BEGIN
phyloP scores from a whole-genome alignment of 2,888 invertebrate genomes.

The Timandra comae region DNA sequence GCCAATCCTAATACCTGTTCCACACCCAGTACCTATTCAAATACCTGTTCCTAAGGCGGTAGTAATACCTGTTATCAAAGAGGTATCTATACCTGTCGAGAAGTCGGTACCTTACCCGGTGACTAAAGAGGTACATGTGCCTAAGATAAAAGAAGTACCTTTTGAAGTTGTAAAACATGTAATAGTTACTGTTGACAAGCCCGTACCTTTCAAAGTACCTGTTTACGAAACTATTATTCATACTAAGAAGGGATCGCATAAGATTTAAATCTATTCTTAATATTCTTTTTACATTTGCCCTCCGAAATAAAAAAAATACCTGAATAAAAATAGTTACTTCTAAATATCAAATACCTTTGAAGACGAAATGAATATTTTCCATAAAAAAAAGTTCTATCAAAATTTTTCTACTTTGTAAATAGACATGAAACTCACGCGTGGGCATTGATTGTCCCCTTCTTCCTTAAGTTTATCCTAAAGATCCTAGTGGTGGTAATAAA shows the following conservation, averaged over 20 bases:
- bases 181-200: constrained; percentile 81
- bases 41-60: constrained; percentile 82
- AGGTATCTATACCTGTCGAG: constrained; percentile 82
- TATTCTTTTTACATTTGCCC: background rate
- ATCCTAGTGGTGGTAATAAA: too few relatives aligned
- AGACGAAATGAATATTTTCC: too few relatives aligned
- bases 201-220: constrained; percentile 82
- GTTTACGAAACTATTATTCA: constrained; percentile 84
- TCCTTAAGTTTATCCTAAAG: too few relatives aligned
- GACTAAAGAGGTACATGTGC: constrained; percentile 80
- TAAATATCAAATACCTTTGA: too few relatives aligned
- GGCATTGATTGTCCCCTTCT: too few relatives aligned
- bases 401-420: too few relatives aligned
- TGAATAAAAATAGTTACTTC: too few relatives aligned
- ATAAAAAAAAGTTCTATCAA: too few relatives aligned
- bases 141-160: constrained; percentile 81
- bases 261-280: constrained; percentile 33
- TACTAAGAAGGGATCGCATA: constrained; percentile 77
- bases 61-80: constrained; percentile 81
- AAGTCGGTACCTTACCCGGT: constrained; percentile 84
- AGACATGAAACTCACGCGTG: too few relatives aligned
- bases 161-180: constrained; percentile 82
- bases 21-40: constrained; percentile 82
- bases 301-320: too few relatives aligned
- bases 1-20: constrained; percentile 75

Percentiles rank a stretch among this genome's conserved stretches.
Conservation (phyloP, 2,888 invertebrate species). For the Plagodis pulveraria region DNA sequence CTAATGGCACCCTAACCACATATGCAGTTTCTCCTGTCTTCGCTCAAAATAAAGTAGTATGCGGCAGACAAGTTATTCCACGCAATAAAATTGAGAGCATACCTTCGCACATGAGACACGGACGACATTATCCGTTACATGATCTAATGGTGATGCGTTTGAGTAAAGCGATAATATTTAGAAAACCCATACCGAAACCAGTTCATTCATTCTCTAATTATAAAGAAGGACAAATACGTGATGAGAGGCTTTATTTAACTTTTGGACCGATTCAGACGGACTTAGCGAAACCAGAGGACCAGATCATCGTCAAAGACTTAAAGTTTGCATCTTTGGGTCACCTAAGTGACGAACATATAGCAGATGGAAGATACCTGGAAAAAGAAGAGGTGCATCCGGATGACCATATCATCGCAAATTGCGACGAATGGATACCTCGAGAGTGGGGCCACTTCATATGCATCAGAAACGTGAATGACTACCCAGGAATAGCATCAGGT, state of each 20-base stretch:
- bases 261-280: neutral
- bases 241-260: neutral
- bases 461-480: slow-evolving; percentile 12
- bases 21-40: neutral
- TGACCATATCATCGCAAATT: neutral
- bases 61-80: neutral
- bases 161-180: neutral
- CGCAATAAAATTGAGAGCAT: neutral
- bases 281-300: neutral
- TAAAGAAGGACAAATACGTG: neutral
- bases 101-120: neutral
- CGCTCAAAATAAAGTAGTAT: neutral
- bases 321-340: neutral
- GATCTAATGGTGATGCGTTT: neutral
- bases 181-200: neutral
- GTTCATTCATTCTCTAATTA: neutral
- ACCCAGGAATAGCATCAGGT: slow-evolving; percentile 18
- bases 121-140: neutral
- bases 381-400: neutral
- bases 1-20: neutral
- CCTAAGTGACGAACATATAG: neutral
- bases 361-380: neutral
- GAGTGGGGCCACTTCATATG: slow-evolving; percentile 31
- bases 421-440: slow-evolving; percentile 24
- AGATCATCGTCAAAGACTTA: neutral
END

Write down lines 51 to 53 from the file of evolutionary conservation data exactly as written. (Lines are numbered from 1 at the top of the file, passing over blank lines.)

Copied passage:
- bases 361-380: neutral
- GAGTGGGGCCACTTCATATG: slow-evolving; percentile 31
- bases 421-440: slow-evolving; percentile 24